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Petco Animal Supplies Stores, Inc. v. The Five Fifty Two Corp.

United States District Court, District of Nebraska

February 25, 2015

PETCO ANIMAL SUPPLIES STORES, INC., Plaintiff,
v.
THE FIVE FIFTY TWO CORPORATION, a Nebraska corporation, Defendant.

ORDER

F. A. Gossett United States Magistrate Judge

This matter is before the Court on Defendant’s Motion to Allow Issuance of Subpoenas (filing 42). The motion will be granted.

BACKGROUND

On or about August 21, 1997, Plaintiff and Defendant entered into a commercial lease, with Defendant as the landlord and Plaintiff as the tenant. The lease required Plaintiff to maintain the leased premises. On or about January 29, 2014, Defendant sent Plaintiff a letter identifying four maintenance issues which allegedly caused Plaintiff to default under the lease. The letter stated that the lease would be terminated if the maintenance issues were not cured within thirty days. According to Defendant, Plaintiff did not respond to the letter and, as a result, Defendant sent Plaintiff a second letter on April 4, 2014, terminating the lease.

Plaintiff filed suit on September 17, 2014, seeking a declaratory judgment that it is not in default of the lease for failure to properly maintain and repair the leased premises. Plaintiff asserts that it is not in default because it commenced efforts to cure the maintenance items within thirty days, and thereafter worked diligently to complete any necessary work. W.D.S. Construction, Inc. (“WDS”) was the contractor that Plaintiff hired to perform the repair work. Excel Engineering, Inc. (“Excel”) was hired by WDS to provide engineering services to WDS concerning the leased premises.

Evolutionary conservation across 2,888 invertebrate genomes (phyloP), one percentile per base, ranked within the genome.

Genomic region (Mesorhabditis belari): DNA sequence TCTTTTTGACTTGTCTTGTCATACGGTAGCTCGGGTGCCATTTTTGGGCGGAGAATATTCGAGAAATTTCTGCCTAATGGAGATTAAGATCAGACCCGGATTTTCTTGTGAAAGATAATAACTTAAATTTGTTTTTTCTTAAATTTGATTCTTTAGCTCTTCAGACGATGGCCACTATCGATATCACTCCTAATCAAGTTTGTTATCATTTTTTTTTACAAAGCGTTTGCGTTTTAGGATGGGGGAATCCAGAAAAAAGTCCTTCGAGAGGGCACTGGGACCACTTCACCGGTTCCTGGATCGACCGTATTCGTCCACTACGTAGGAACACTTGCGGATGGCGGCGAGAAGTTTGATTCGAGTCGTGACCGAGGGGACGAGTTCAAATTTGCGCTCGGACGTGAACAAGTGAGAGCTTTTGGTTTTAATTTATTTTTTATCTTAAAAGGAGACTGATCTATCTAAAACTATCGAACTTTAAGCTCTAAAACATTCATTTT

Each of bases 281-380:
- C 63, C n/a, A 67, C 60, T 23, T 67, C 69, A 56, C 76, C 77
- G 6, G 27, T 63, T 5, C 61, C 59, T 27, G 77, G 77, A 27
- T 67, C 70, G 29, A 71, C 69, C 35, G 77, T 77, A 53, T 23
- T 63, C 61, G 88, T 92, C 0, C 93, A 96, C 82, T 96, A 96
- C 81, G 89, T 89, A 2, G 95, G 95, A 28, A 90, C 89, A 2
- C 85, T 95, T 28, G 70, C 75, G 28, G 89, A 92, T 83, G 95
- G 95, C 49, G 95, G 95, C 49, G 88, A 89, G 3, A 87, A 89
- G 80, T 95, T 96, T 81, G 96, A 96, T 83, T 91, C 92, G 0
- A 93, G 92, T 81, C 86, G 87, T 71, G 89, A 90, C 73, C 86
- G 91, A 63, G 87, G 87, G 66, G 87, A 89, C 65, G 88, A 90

On December 16, 2014, Plaintiff filed an objection (filing 37) to Defendant’s Subpoenas Duces Tecum and Subpoenas to Testify at a Deposition (the “Subpoenas”) to WDS and Excel. Consequently, Defendant filed the instant motion to allow issuance of the subpoenas.

DISCUSSION

Plaintiff argues that the documents sought by Defendant were prepared during the course of an attorney-led investigation and, therefore, are protected work product.[1]According to Plaintiff, when it became apparent that Defendant intended to terminate the lease, Defendant retained counsel on April 25, 2014, in anticipation of litigation. Thereafter, counsel ordered the retention of WDS for purposes of analyzing and preparing Plaintiff’s case. Plaintiff also claims that Defendant is precluded from deposing WDS and Excel representatives because WDS and Excel were retained as consulting experts for this litigation.

The work product doctrine shields from disclosure documents and other tangible things that are prepared in anticipation of litigation by or for another party or its representative, including the party’s attorneys, consultants, insurers and agents. Fed. R. Civ. P. 26. A document is considered to have been prepared in anticipation of litigation if, “in light of the nature of the document and the factual situation in the particular case, the document can fairly be said to have been prepared or obtained because of the prospect of litigation.” Simon v. G.D. Searle & Co., 816 F.2d 397, 401 (8th Cir. 1987) (quotation and citation omitted). Materials prepared in the ordinary course of business are not protected work product. Id. The burden to establish the applicability of the work product privilege is on the party asserting the privilege. Thiele Dairy, LLC v. Earthsoils, Inc., No. 4:08CV3015, 2008 WL 1995306, *1 (D. Neb. May 6, 2008).

Plaintiff has not met its burden to show that the work product doctrine is applicable to the requested discovery. Other than self-serving affidavits from Plaintiff’s representative and attorney, Plaintiff has not submitted any evidence demonstrating that WDS and Excel were retained in anticipation of litigation. To the contrary, the evidence of record indicates that WDS and Excel were not retained to advise Plaintiff’s attorney in preparation of this lawsuit, but rather were hired to repair the leased premises. Moreover, there is no evidence which suggests that WDS and Excel are consulting experts. Given that the primary issue in this case is whether Plaintiff complied with the lease by properly maintaining the leased premises, and the role WDS and Excel played in remedying the alleged defects, it appears that WDS and Excel are actually fact witnesses in this case.

Accordingly, IT IS ORDERED that Defendant’s Motion to Allow Issuance of Subpoenas (filing 42) is granted.


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